China Default Tied to Asset-Management Product Flags Risks

Updated on
  • Shandong Longlive failed to repay loans linked to a product
  • Regulators stepped up efforts to break implicit guarantees

A Chinese biotech company defaulted on a loan tied to an asset-management product, after the nation’s regulators last month moved to tighten supervision and break an implicit guarantee that’s driven investment into such vehicles.

Shandong Longlive Bio-technology Co. failed to repay the first 138 million yuan ($20.9 million) installment on a 227 million yuan loan from Zhonghai Trust Co. on Dec. 7, according to a statement to the Shenzhen Stock Exchange. The majority of the missed payment was packaged into an asset-management product issued by Datong Securities Co.

Chinese President Xi Jinping and his top economic deputies have vowed to make controlling financial risks their foremost priority, a pledge renewed at the Communist Party’s twice-a-decade leadership congress in October.

As part of the effort to clamp down on risk, the People’s Bank of China and other financial regulators said last month that financial institutions should offer yields based on the net asset value of the products they issue, instead of offering a guaranteed principal repayment or rate of return.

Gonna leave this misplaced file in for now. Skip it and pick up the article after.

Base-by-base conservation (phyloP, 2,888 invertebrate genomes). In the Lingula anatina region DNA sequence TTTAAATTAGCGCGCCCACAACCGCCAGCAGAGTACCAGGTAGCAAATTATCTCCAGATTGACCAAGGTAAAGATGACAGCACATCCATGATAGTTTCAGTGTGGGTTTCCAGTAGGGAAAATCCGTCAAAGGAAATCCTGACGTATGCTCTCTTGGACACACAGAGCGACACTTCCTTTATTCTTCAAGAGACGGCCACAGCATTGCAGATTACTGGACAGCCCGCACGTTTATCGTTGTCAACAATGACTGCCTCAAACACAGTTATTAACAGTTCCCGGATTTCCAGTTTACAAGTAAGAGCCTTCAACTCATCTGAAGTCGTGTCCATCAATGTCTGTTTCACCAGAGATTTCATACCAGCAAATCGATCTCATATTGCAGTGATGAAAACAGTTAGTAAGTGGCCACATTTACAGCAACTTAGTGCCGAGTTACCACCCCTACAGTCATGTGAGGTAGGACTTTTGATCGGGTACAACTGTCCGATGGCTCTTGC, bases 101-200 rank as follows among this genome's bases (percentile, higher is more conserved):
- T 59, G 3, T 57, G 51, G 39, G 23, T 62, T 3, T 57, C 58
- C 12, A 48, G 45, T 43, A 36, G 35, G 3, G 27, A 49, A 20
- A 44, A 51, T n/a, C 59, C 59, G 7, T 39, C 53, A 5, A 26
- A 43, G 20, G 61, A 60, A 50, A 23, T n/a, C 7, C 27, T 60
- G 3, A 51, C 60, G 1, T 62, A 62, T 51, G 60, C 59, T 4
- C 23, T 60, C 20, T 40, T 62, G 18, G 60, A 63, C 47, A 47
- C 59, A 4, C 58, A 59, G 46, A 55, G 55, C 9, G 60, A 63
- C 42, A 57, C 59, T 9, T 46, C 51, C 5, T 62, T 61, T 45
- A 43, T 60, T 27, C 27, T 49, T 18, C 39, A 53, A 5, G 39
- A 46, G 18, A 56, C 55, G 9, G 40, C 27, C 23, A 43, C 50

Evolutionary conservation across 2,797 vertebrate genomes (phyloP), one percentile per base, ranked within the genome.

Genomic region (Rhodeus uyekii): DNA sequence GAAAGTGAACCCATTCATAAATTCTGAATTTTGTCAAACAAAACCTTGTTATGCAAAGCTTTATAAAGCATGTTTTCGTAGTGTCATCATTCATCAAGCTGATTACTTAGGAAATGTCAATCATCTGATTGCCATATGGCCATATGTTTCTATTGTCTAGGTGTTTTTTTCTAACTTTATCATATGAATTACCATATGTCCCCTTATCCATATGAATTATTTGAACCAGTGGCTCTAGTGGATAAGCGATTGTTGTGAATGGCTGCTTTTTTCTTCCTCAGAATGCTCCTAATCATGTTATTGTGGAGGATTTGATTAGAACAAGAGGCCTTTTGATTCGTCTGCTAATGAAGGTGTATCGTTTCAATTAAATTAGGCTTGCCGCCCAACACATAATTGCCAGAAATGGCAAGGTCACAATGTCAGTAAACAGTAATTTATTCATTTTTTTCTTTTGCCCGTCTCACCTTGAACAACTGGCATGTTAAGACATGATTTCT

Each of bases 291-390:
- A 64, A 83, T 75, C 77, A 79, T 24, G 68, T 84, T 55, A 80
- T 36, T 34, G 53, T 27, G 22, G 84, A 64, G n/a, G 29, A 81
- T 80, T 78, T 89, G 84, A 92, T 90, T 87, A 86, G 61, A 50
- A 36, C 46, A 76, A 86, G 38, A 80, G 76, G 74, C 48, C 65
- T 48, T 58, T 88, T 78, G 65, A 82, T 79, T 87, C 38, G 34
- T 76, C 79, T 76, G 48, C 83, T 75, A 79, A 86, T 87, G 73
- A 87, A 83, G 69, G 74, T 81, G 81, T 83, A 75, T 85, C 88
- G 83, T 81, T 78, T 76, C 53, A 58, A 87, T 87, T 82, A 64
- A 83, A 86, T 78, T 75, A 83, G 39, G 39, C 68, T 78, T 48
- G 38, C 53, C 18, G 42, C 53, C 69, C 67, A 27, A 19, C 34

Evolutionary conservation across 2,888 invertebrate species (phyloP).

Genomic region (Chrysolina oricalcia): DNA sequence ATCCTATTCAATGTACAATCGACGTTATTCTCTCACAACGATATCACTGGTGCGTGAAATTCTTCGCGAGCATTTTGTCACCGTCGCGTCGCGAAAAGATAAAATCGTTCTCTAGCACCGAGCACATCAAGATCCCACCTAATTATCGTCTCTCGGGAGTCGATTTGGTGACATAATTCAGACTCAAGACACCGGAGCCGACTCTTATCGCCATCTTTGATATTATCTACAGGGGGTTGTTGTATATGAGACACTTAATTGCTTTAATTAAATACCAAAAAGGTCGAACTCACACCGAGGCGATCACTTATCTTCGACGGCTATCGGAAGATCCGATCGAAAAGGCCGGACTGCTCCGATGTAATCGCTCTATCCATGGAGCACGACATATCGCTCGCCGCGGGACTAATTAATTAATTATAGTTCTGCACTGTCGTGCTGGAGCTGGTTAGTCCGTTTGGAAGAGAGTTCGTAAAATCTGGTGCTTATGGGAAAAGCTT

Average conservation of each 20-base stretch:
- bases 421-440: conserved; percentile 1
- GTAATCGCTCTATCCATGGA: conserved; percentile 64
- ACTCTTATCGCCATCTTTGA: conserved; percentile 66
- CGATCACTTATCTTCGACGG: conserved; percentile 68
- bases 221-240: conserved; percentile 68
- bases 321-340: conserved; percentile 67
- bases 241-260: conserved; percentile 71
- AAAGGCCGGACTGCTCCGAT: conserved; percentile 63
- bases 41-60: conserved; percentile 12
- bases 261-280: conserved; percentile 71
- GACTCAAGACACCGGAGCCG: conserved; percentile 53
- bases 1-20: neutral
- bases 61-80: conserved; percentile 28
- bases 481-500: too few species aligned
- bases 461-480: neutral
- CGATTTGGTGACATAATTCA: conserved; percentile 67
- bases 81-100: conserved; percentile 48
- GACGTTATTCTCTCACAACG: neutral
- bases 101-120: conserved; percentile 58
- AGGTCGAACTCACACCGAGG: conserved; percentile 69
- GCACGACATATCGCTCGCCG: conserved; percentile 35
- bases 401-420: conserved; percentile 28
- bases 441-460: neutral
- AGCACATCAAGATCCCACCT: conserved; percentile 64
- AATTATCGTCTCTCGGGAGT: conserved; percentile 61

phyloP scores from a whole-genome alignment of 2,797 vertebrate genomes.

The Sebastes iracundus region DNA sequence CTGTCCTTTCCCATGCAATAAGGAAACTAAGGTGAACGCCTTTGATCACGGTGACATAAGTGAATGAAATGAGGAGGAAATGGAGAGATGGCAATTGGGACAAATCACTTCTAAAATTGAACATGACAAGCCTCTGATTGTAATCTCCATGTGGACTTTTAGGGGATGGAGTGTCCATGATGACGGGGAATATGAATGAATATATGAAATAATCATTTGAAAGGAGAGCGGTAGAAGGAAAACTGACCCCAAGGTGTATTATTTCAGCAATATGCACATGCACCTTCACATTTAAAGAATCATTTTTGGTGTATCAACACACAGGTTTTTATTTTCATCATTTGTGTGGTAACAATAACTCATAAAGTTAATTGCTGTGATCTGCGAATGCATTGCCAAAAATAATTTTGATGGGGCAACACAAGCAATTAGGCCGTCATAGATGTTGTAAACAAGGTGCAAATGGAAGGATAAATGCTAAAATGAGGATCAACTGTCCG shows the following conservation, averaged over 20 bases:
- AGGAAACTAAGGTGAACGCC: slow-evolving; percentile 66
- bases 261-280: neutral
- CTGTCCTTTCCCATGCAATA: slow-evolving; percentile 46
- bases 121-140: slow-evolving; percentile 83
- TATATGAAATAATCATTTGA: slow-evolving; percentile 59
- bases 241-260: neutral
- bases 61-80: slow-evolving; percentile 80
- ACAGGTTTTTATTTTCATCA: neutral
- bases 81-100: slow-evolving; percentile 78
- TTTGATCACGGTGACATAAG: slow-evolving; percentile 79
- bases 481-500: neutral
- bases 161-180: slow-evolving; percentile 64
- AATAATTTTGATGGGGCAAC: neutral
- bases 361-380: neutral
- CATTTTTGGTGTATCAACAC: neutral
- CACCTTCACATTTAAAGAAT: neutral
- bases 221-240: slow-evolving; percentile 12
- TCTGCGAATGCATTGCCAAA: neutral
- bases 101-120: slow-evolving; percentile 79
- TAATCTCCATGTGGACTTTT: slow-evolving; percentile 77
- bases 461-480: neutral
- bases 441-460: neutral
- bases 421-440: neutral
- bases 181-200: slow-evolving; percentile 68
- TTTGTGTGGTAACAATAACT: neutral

Read more about China’s move to rein in risks from asset-management products

In its statement, Shandong Longlive referred to an online media report which it didn’t identify saying the asset-management product had been sold over the platform run by online lender Lufax Holding. The report is “basically true,” the Shandong Longlive statement said.

“The scale of the whole Longlive incident isn’t very big,” said Lyu Pin, a Beijing-based analyst at Citic Securities Co. “The reason why it’s gaining so much attention is that it has to do with Lufax, where most of the investors are individuals with a low-risk bearing capacity,” he added.

Lufax has asked Datong Securities to urge the borrower to repay the debt, according to a statement from the online lender. Some 118 investors bought the asset management product issued by Datong Securities, according to a statement from Lufax.

Datong Securities said in a statement that it has arranged staff to work at Longlive’s office for debt collection, and has been taking legal measures to deal with the matter.

Shandong Longlive said in its statement that a total of 4.41 million yuan in its bank accounts had been frozen after it missed the loan payment.

— With assistance by Jing Jin, Xize Kang, and Helen Sun

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